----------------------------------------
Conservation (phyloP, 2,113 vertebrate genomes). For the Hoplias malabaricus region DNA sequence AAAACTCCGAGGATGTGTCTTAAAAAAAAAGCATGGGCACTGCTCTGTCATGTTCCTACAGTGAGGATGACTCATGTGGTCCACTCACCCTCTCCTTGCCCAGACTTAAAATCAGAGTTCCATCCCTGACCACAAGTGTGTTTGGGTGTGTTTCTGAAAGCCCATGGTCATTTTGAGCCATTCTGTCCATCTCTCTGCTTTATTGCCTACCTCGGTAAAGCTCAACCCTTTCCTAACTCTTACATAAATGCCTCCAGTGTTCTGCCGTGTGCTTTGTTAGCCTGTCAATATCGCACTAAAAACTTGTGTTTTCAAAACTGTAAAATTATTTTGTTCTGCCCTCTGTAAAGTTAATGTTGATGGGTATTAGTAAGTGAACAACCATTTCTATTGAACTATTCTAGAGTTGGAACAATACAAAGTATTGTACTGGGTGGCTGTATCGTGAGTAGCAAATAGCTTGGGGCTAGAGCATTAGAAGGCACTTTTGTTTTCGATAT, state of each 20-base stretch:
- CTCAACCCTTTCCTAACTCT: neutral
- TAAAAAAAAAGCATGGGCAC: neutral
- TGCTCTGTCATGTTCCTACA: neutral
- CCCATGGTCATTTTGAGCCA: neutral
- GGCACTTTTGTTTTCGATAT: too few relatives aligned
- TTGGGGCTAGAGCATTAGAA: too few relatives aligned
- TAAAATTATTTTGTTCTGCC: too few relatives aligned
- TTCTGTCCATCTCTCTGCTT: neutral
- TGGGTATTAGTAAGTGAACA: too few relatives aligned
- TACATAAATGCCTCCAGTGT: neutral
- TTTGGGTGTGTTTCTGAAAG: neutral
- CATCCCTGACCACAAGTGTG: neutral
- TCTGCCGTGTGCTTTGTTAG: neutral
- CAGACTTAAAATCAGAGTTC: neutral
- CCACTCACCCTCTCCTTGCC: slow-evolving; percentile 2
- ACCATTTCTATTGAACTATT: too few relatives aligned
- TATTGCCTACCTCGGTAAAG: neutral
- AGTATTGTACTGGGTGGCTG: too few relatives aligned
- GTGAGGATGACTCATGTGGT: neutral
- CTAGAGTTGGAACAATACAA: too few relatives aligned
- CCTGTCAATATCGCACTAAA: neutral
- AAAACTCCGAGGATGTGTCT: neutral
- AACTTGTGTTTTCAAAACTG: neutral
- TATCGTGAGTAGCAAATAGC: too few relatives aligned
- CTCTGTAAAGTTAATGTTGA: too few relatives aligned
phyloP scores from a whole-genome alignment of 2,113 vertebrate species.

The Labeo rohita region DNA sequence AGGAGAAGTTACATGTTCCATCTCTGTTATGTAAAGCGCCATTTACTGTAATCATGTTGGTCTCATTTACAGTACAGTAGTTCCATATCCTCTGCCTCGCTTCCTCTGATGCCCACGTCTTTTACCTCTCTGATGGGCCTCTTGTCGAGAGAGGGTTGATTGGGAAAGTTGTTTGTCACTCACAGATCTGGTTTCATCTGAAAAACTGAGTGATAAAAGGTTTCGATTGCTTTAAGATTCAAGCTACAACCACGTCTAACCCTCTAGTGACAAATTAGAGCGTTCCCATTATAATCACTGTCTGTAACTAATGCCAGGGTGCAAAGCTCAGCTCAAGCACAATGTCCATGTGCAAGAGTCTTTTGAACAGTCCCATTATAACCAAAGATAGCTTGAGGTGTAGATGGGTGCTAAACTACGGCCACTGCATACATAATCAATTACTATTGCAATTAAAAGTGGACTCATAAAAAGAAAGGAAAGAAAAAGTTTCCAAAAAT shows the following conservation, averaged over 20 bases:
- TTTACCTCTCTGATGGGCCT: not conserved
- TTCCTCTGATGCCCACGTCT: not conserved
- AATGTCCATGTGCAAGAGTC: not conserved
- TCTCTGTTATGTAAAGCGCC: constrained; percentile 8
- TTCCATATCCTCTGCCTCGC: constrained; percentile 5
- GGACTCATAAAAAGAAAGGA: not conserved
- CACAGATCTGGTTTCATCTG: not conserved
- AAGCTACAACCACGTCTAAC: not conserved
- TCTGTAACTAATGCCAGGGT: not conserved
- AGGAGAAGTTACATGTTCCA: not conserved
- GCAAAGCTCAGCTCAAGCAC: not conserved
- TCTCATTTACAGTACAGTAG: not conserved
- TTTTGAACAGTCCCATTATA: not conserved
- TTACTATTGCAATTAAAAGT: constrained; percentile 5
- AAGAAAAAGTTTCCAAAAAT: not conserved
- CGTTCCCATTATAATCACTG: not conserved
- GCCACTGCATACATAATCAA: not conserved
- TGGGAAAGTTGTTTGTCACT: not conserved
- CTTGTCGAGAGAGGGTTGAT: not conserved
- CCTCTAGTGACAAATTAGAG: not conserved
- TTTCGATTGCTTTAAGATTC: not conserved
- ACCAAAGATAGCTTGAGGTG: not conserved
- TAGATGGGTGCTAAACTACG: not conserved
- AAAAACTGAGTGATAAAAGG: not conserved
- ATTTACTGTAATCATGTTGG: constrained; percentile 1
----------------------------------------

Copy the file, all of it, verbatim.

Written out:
Conservation (phyloP, 2,113 vertebrate genomes). For the Hoplias malabaricus region DNA sequence AAAACTCCGAGGATGTGTCTTAAAAAAAAAGCATGGGCACTGCTCTGTCATGTTCCTACAGTGAGGATGACTCATGTGGTCCACTCACCCTCTCCTTGCCCAGACTTAAAATCAGAGTTCCATCCCTGACCACAAGTGTGTTTGGGTGTGTTTCTGAAAGCCCATGGTCATTTTGAGCCATTCTGTCCATCTCTCTGCTTTATTGCCTACCTCGGTAAAGCTCAACCCTTTCCTAACTCTTACATAAATGCCTCCAGTGTTCTGCCGTGTGCTTTGTTAGCCTGTCAATATCGCACTAAAAACTTGTGTTTTCAAAACTGTAAAATTATTTTGTTCTGCCCTCTGTAAAGTTAATGTTGATGGGTATTAGTAAGTGAACAACCATTTCTATTGAACTATTCTAGAGTTGGAACAATACAAAGTATTGTACTGGGTGGCTGTATCGTGAGTAGCAAATAGCTTGGGGCTAGAGCATTAGAAGGCACTTTTGTTTTCGATAT, state of each 20-base stretch:
- CTCAACCCTTTCCTAACTCT: neutral
- TAAAAAAAAAGCATGGGCAC: neutral
- TGCTCTGTCATGTTCCTACA: neutral
- CCCATGGTCATTTTGAGCCA: neutral
- GGCACTTTTGTTTTCGATAT: too few relatives aligned
- TTGGGGCTAGAGCATTAGAA: too few relatives aligned
- TAAAATTATTTTGTTCTGCC: too few relatives aligned
- TTCTGTCCATCTCTCTGCTT: neutral
- TGGGTATTAGTAAGTGAACA: too few relatives aligned
- TACATAAATGCCTCCAGTGT: neutral
- TTTGGGTGTGTTTCTGAAAG: neutral
- CATCCCTGACCACAAGTGTG: neutral
- TCTGCCGTGTGCTTTGTTAG: neutral
- CAGACTTAAAATCAGAGTTC: neutral
- CCACTCACCCTCTCCTTGCC: slow-evolving; percentile 2
- ACCATTTCTATTGAACTATT: too few relatives aligned
- TATTGCCTACCTCGGTAAAG: neutral
- AGTATTGTACTGGGTGGCTG: too few relatives aligned
- GTGAGGATGACTCATGTGGT: neutral
- CTAGAGTTGGAACAATACAA: too few relatives aligned
- CCTGTCAATATCGCACTAAA: neutral
- AAAACTCCGAGGATGTGTCT: neutral
- AACTTGTGTTTTCAAAACTG: neutral
- TATCGTGAGTAGCAAATAGC: too few relatives aligned
- CTCTGTAAAGTTAATGTTGA: too few relatives aligned
phyloP scores from a whole-genome alignment of 2,113 vertebrate species.

The Labeo rohita region DNA sequence AGGAGAAGTTACATGTTCCATCTCTGTTATGTAAAGCGCCATTTACTGTAATCATGTTGGTCTCATTTACAGTACAGTAGTTCCATATCCTCTGCCTCGCTTCCTCTGATGCCCACGTCTTTTACCTCTCTGATGGGCCTCTTGTCGAGAGAGGGTTGATTGGGAAAGTTGTTTGTCACTCACAGATCTGGTTTCATCTGAAAAACTGAGTGATAAAAGGTTTCGATTGCTTTAAGATTCAAGCTACAACCACGTCTAACCCTCTAGTGACAAATTAGAGCGTTCCCATTATAATCACTGTCTGTAACTAATGCCAGGGTGCAAAGCTCAGCTCAAGCACAATGTCCATGTGCAAGAGTCTTTTGAACAGTCCCATTATAACCAAAGATAGCTTGAGGTGTAGATGGGTGCTAAACTACGGCCACTGCATACATAATCAATTACTATTGCAATTAAAAGTGGACTCATAAAAAGAAAGGAAAGAAAAAGTTTCCAAAAAT shows the following conservation, averaged over 20 bases:
- TTTACCTCTCTGATGGGCCT: not conserved
- TTCCTCTGATGCCCACGTCT: not conserved
- AATGTCCATGTGCAAGAGTC: not conserved
- TCTCTGTTATGTAAAGCGCC: constrained; percentile 8
- TTCCATATCCTCTGCCTCGC: constrained; percentile 5
- GGACTCATAAAAAGAAAGGA: not conserved
- CACAGATCTGGTTTCATCTG: not conserved
- AAGCTACAACCACGTCTAAC: not conserved
- TCTGTAACTAATGCCAGGGT: not conserved
- AGGAGAAGTTACATGTTCCA: not conserved
- GCAAAGCTCAGCTCAAGCAC: not conserved
- TCTCATTTACAGTACAGTAG: not conserved
- TTTTGAACAGTCCCATTATA: not conserved
- TTACTATTGCAATTAAAAGT: constrained; percentile 5
- AAGAAAAAGTTTCCAAAAAT: not conserved
- CGTTCCCATTATAATCACTG: not conserved
- GCCACTGCATACATAATCAA: not conserved
- TGGGAAAGTTGTTTGTCACT: not conserved
- CTTGTCGAGAGAGGGTTGAT: not conserved
- CCTCTAGTGACAAATTAGAG: not conserved
- TTTCGATTGCTTTAAGATTC: not conserved
- ACCAAAGATAGCTTGAGGTG: not conserved
- TAGATGGGTGCTAAACTACG: not conserved
- AAAAACTGAGTGATAAAAGG: not conserved
- ATTTACTGTAATCATGTTGG: constrained; percentile 1